If you grow these plants in containers, you have the option of moving them throughout the year to a full sun position during summertime, then a more protected and potentially shaded position during cooler months. Aside from flower production, the other way Mexican petunias are affected by light is with the color of their stems. In bright light, their stems will be purple, while plants kept in partial shade will have bright green stems (SF Gate).
These plants are hardy through USDA hardiness zones 7 to 11. They enjoy the warmth and can happily grow in a full sun position where they can bask in the heat all day long. They will thrive in warmer climates and have naturalized themselves in parts of Texas, Hawaii, and South Carolina. They have also naturalized in Florida, where they grow so aggressively that they are able to choke out other plants that are native to the state.
Mexican petunias are very heat-tolerant, so don’t feel the need to shade them to protect them from the heat. They are most tolerant of the heat when grown in moist conditions and note that when grown in a hot climate, the plant will like to be watered more frequently. Mexican petunias are a very hardy plant in many aspects, and they will tolerate a wide range of suboptimal growing conditions, but the one area in which they fall down is in very low temperatures.
If you are growing these plants in a cooler climate, they should be protected from cold winters, either by moving them to a protected position out of the cold breeze, by bringing them indoors or by covering them with gardening fleece. When growing in a colder climate, grow your Mexican petunias in containers so that you have the option of portability during the winter.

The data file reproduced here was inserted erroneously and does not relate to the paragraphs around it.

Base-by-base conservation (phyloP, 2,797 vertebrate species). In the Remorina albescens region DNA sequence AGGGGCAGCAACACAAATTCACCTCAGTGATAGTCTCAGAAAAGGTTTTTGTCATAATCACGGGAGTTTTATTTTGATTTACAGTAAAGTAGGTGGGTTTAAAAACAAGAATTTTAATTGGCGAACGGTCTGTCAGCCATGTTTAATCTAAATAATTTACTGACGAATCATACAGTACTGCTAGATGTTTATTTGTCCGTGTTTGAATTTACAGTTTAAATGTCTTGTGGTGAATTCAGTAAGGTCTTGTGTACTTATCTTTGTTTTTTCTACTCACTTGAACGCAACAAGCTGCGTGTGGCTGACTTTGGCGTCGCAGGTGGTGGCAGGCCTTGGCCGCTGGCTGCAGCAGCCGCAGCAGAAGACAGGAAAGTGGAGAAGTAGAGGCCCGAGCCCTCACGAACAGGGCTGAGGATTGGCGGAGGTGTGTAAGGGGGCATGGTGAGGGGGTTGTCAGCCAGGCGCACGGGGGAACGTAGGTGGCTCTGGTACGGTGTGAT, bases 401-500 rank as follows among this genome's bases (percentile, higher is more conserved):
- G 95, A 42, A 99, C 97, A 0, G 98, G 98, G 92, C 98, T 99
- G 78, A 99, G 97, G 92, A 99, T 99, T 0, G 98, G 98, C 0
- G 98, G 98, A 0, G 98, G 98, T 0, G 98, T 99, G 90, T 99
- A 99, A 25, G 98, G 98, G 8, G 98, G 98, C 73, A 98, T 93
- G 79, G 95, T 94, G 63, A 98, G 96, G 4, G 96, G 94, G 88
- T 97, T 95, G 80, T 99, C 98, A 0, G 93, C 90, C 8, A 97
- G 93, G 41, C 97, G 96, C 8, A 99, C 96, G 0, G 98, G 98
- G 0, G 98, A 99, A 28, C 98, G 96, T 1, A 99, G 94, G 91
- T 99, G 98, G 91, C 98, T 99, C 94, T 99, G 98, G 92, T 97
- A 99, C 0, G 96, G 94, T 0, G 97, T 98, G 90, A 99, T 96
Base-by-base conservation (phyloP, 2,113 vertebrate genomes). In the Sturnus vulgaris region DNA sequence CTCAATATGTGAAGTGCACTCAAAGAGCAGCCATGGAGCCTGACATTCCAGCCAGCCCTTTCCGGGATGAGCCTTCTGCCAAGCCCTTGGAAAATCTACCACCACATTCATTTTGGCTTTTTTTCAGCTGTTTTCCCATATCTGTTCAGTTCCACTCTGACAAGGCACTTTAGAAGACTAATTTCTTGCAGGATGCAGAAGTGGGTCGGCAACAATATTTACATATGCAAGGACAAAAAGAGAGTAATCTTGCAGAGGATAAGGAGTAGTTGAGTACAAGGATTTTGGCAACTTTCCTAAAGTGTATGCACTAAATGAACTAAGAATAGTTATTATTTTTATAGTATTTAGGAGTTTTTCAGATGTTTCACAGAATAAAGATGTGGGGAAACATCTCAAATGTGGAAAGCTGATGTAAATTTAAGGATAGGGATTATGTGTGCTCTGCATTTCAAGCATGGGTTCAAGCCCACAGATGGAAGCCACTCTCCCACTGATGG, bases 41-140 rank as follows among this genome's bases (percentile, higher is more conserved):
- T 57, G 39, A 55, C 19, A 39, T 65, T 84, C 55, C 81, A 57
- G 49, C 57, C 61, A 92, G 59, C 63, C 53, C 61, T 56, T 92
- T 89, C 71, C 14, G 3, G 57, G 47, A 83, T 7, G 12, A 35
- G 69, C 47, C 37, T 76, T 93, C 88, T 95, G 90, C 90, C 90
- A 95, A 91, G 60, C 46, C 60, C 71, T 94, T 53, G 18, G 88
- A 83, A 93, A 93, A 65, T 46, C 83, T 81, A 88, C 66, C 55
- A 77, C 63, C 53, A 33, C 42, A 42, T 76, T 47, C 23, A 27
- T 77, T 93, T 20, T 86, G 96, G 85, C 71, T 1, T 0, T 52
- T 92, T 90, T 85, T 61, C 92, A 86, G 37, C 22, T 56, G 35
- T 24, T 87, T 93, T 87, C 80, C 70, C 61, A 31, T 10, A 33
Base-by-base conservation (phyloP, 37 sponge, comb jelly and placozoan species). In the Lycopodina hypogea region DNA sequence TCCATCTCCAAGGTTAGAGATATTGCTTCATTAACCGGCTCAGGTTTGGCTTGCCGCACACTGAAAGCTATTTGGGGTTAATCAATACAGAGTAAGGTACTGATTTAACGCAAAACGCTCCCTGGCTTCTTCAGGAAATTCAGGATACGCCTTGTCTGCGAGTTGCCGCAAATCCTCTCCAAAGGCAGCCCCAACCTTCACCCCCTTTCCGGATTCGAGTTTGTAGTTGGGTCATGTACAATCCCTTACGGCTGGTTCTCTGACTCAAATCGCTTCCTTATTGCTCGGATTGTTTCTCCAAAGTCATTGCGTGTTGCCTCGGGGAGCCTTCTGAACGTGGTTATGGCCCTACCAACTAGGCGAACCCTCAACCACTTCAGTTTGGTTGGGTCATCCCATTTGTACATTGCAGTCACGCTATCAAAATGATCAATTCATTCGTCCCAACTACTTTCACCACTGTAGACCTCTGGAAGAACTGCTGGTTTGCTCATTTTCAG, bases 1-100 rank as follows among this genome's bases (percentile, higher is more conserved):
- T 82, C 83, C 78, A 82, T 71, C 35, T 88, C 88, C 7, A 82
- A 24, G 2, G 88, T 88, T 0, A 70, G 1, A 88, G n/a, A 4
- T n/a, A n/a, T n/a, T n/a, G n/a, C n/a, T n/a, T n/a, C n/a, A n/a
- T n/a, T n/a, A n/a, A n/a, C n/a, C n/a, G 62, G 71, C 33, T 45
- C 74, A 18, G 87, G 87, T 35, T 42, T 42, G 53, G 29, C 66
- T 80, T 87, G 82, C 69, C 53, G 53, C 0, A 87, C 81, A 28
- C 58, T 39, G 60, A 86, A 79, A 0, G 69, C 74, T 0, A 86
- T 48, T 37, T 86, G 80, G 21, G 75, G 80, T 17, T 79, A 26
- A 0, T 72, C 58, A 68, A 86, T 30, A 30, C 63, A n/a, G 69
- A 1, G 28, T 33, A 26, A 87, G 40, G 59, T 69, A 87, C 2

Mexican petunias will propagate easily from stem cuttings in the summer months, but this is not something that most gardeners have to do, as the plants readily self-seed to supply the garden with an endless supply of new Mexican petunias.
If you want more of this plant growing in your garden, simply allow the flowers to turn to seed; they will drop to the ground and sow themselves where they land. The plant can have a tendency to self-seed quite aggressively, with the seeds dispersing themselves as much as 10 feet away from the plant. If you would rather not have your garden taken over by Mexican petunias, you will need to deadhead the blooms once they fade.
The flowers of the Mexican petunia bloom from the middle of summer through to fall. They typically measure around 2 inches in diameter and have a delicate lilac-blue color. They resemble petunia’s, as you would expect from their common name, but in fact, the Mexican petunia is not a petunia at all. These flowers have a trumpet or bell shape, and rise high above the foliage of the plant, growing from dark purple-hued stems.
They have no scent but are still very attractive to butterflies, hummingbirds, and other pollinators. Each flower only lasts one day, but during the long blooming season, the plant produces so many flowers that you will never be short on the pretty purple blossoms. After the flower fades, it will develop into a pod resembling a bean pod, containing a cluster of seeds.
Upon bursting, the seeds will be dispersed onto the ground, where they will sow themselves. The seeds have been known to travel quite a distance from the plant; this is helped by rainfall or watering hoses, which can carry the seeds further than usual.
Frequently Asked Questions
Is there a way to keep Mexican petunias from spreading?
Though the plants can spread aggressively through their root systems, there are sterile varieties available that do not produce seeds. To keep them contained, many gardeners will plant them within the borders of an impermeable border that extends at least a few inches underground. You can also easily pull out any new stems that extend beyond where you want them.
Can Mexican petunias be grown indoors?
As long as a Mexican petunia is placed in a sunny, warm spot, it can thrive indoors, and many people who live in colder climates move outdoor plants into containers before the first frost arrives. Keep in mind that it is a fast growing plant that may require constant repotting.